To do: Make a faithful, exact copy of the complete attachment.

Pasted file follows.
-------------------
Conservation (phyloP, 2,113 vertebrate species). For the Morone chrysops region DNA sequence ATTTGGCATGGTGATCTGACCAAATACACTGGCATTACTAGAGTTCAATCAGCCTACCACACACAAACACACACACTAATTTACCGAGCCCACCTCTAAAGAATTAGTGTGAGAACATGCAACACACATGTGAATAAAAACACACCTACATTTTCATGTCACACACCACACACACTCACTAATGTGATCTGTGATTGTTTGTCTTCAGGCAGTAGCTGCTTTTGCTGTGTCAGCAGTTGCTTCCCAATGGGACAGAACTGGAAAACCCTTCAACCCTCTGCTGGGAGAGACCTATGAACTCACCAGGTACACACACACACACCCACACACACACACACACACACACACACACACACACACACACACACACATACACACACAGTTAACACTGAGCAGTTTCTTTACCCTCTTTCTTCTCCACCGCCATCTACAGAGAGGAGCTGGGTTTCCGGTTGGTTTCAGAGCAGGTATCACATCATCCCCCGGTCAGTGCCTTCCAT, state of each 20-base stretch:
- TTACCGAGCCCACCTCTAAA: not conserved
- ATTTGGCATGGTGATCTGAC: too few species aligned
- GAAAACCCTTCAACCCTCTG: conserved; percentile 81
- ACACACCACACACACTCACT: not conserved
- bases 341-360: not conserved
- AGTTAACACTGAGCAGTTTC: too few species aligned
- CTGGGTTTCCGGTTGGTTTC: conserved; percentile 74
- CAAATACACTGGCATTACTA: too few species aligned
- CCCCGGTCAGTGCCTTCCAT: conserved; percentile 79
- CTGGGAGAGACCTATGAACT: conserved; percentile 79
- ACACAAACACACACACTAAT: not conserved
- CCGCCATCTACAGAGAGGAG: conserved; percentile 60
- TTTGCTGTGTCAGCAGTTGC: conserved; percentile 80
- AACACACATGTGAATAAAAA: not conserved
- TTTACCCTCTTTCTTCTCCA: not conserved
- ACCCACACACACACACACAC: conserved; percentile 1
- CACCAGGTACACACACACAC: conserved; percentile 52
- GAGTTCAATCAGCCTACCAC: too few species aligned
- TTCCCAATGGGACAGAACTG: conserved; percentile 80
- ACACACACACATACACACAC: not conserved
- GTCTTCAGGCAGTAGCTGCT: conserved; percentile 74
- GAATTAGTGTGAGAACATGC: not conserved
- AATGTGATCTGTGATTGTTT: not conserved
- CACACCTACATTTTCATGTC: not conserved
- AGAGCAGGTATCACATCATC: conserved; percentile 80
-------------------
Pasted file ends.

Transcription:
Conservation (phyloP, 2,113 vertebrate species). For the Morone chrysops region DNA sequence ATTTGGCATGGTGATCTGACCAAATACACTGGCATTACTAGAGTTCAATCAGCCTACCACACACAAACACACACACTAATTTACCGAGCCCACCTCTAAAGAATTAGTGTGAGAACATGCAACACACATGTGAATAAAAACACACCTACATTTTCATGTCACACACCACACACACTCACTAATGTGATCTGTGATTGTTTGTCTTCAGGCAGTAGCTGCTTTTGCTGTGTCAGCAGTTGCTTCCCAATGGGACAGAACTGGAAAACCCTTCAACCCTCTGCTGGGAGAGACCTATGAACTCACCAGGTACACACACACACACCCACACACACACACACACACACACACACACACACACACACACACACACATACACACACAGTTAACACTGAGCAGTTTCTTTACCCTCTTTCTTCTCCACCGCCATCTACAGAGAGGAGCTGGGTTTCCGGTTGGTTTCAGAGCAGGTATCACATCATCCCCCGGTCAGTGCCTTCCAT, state of each 20-base stretch:
- TTACCGAGCCCACCTCTAAA: not conserved
- ATTTGGCATGGTGATCTGAC: too few species aligned
- GAAAACCCTTCAACCCTCTG: conserved; percentile 81
- ACACACCACACACACTCACT: not conserved
- bases 341-360: not conserved
- AGTTAACACTGAGCAGTTTC: too few species aligned
- CTGGGTTTCCGGTTGGTTTC: conserved; percentile 74
- CAAATACACTGGCATTACTA: too few species aligned
- CCCCGGTCAGTGCCTTCCAT: conserved; percentile 79
- CTGGGAGAGACCTATGAACT: conserved; percentile 79
- ACACAAACACACACACTAAT: not conserved
- CCGCCATCTACAGAGAGGAG: conserved; percentile 60
- TTTGCTGTGTCAGCAGTTGC: conserved; percentile 80
- AACACACATGTGAATAAAAA: not conserved
- TTTACCCTCTTTCTTCTCCA: not conserved
- ACCCACACACACACACACAC: conserved; percentile 1
- CACCAGGTACACACACACAC: conserved; percentile 52
- GAGTTCAATCAGCCTACCAC: too few species aligned
- TTCCCAATGGGACAGAACTG: conserved; percentile 80
- ACACACACACATACACACAC: not conserved
- GTCTTCAGGCAGTAGCTGCT: conserved; percentile 74
- GAATTAGTGTGAGAACATGC: not conserved
- AATGTGATCTGTGATTGTTT: not conserved
- CACACCTACATTTTCATGTC: not conserved
- AGAGCAGGTATCACATCATC: conserved; percentile 80